Thursday, July 7, 2011

Partners reach milestone in San Jacinto River cleanup

By STEPHEN THOMAS | 0 comments

Along an eastbound service road, a couple of miles from the intersection of Interstate 10 and the west bank of the San Jacinto River in Channelview, stands a white sign that reminds motorists of the littering prohibition. Near the intersection ahead lay a major milestone in the cleanup of an epic discharge of waste containing the deadly chemical dioxin.

New signs are posted there, each of which begins with the centered word “DANGER!” in red capital letters and with an exclamation point, reminding citizens of a seafood consumption advisory.

The area is designated the San Jacinto River Waste Pits Superfund Site, where a protective barrier designed to contain the release of dioxin into the river is near completion, Harris County Attorney Vince Ryan announced at the site on Wednesday, July 6. Environmental sampling continues in the pursuit of a permanent solution and toward the protection of residents and others who fish from that area and in waters that wind down into Galveston Bay.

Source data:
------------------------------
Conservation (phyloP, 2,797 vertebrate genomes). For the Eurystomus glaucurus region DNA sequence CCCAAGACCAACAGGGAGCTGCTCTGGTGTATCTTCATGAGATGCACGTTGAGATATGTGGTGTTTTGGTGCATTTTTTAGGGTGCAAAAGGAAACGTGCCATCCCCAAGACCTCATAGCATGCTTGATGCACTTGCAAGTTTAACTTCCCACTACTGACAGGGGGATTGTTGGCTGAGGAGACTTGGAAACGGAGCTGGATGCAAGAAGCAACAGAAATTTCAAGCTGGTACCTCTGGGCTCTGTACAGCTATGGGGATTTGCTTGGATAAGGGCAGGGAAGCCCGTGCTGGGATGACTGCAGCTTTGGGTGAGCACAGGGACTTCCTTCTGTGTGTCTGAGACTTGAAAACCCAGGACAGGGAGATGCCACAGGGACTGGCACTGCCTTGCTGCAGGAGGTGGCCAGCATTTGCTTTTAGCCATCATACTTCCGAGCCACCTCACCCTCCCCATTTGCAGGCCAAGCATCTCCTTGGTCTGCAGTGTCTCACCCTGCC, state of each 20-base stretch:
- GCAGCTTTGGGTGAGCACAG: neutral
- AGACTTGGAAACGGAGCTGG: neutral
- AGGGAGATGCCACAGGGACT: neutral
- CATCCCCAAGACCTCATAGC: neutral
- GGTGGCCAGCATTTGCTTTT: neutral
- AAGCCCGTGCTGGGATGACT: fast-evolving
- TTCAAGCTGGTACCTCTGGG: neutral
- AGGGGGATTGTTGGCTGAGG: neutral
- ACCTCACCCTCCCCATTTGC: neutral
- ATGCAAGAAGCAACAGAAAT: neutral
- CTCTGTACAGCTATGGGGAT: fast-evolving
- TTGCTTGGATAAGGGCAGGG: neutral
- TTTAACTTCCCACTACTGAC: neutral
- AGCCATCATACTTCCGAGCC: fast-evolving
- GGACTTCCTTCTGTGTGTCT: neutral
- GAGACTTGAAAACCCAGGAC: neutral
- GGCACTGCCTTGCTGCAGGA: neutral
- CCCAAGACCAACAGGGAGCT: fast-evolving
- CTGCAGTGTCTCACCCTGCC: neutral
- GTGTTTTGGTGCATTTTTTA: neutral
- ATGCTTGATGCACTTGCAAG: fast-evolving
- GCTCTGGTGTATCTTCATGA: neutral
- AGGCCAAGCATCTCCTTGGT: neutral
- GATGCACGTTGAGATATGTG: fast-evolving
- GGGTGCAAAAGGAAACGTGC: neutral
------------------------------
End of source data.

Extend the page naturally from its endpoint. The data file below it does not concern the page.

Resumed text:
Following Ryan’s 2008 election, the county attorney’s office prioritized the amelioration of the environmental and public-health hazard. The office accordingly, in conjunction with Harris County Precinct 2, negotiated a memorandum of understanding which, in effect, documented the remedial partnership of the U.S. Environmental Protection Agency Region 6, the State of Texas and two corporations, the industrial processes of which released the unintended contamination. They are McGinnes Industrial Maintenance Corporation and International Paper Company.


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